**This post was originally published in June 2010, but for some reason the CIPD is banging on about it again in January 2011. Graduate Fog thought the idea sucked then – and it still sucks now. Do you agree? Please comment below!**

The Chartered Institute of Personnel Development has suggested graduate interns should be paid less than half the minimum wage for their work.

According to the CIPD, this wage will “reflect the contribution that interns make to their organisations, which is likely to be less than that of a fully-trained member of staff.”

Despite publishing a 20-page report – called ‘Internships: To Pay or not To Pay?’ – it seems the CIPD still can’t quite decide on the answer to that question.

So instead they’ve suggested paying you half the minimum wage, as a compromise.

Actually, it’s less than half. (The current national minimum wage for over-21s is £5.80).

If you work an 8-hour day on this ‘Training Wage’, you’ll make £20 per day.

Which is £100 per week.

That’s £400 per month.

Tom Richmond, Skills Adviser at the CIPD, explained:

“The continued existence of a major loophole in the national minimum wage legislation has created a lot of confusion and concern around the issue of whether interns should be paid or not.

“We believe that the introduction of this Training Wage would reflect the contribution that interns make to their organisations, which is likely to be less than that of a fully-trained member of staff, at the same time as avoiding concerns over reductions in the number of internship opportunities that may result from all interns being paid the full minimum wage.

“Alongside the introduction of the Training Wage, a number of related issues would also need to be discussed, including which working rights interns should be entitled to.

“Nevertheless, the creation of the Training Wage would represent a significant step towards ensuring that internships promote social mobility, provide young people with valuable experience and help tackle exploitation in the workplace.

“What’s more, organisations would still be able to recruit young talent at a reasonable rate during this difficult economic period and beyond.”

Supporters of the Training Wage point out that £2.50 is the same amount paid to apprentices.

But Internocracy‘s Becky Heath tells Graduate Fog she has concerns about that justification:

“If interns are given the sort of structured training programme that apprentices already have, combining gaining skills for work and structured study as part of a nationally-accredited scheme, this will certainly raise the quality of many internships.

“However, if the ‘Training Wage’ is introduced it’s hard to see this happening and I fear interns will be paid, and indeed valued, much less. Offering a ‘training wage’ does not solve the social mobility problem – even interns on National Minimum Wage find it hard to get by, particularly in London where this is around £2 less per hour than the London Living Wage.”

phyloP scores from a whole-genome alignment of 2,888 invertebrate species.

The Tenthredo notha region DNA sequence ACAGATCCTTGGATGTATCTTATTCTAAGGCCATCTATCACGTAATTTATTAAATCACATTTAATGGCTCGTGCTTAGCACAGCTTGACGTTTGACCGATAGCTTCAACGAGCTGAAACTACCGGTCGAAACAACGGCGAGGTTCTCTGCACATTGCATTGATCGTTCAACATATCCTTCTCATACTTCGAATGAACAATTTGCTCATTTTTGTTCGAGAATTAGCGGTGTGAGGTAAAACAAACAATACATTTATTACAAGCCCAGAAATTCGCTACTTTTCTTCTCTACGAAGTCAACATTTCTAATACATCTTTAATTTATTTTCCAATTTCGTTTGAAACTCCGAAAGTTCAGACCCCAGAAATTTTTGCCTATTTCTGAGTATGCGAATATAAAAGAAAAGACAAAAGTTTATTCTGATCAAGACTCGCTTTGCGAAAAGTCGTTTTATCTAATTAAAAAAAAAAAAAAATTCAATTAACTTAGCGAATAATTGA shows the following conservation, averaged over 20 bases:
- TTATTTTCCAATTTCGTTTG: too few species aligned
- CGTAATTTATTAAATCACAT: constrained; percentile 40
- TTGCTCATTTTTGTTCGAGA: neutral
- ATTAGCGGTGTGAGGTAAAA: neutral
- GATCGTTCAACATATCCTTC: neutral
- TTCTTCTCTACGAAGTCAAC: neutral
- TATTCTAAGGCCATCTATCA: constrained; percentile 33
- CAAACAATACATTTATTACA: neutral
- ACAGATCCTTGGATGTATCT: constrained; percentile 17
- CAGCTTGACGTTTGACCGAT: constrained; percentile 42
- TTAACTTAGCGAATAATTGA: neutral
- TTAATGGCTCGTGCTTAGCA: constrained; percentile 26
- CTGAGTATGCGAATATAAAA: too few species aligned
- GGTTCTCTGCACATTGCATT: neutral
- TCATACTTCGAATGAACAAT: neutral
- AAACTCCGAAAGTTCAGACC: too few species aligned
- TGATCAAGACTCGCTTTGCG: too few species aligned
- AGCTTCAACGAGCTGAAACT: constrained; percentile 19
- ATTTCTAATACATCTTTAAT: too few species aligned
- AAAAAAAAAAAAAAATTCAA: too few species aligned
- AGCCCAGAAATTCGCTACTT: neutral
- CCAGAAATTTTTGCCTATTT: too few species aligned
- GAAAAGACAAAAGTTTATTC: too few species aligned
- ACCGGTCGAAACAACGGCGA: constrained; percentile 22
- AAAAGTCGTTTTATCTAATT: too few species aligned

Graduate Fog has similar concerns.

– Interns often do contribute as much as a full-time member of staff. Okay, so that’s a junior member of staff, but still. While you yourself admit you aren’t senior or experienced, many of the tales featured on Interns Anonymous show that you’re busy, productive and relied-upon member of the team. Or did I miss something? Are we just not paying junior staff members of staff anymore? I’ve already been disturbed by the subtle shift away from employers taking responsibility for training of their junior staff – and pushing that on to you (so you effectively train yourselves, on your own time). My worry is that paying you such a low wage could devalue your work further in the eyes of employers.

Legitimising a training wage would take the heat off exploitative employers who know they should be paying their interns a full minimum wage. If bosses were starting to worry that using unpaid interns was a bad look and considering paying you the full minimum wage, haven’t they just been handed a perfect way to look legit for less than half the cost? Why would any employer pay a graduate the full minimum wage when they can pay them less than half and still be seen to be doing the responsible thing? And surely there would then be even less incentive to take you on full-time, on a proper salary? Also, there’s something really distasteful about the idea that big companies could pinch pennies here and there at your expense, considering the vast sums money these firms are still spending on things like PR – without even flinching.

£400 a month is not enough to live on if you’re paying rent. The CIPD has insisted that “the creation of the Training Wage would represent a significant step towards ensuring that internships promote social mobility,” but Graduate Fog can’t see how. We all know that best opportunities within most industries are often in big cities like London. How on earth is a graduate supposed to afford a roof over their head in the capital on £400 a month? I’m assuming interns earning the Training Wage wouldn’t be eligible for any other kind of benefit to top this up?

*Would you accept the ‘Training Wage’?
What do you think – is the CIPD plan an insult to graduate interns? Or step in the right direction?

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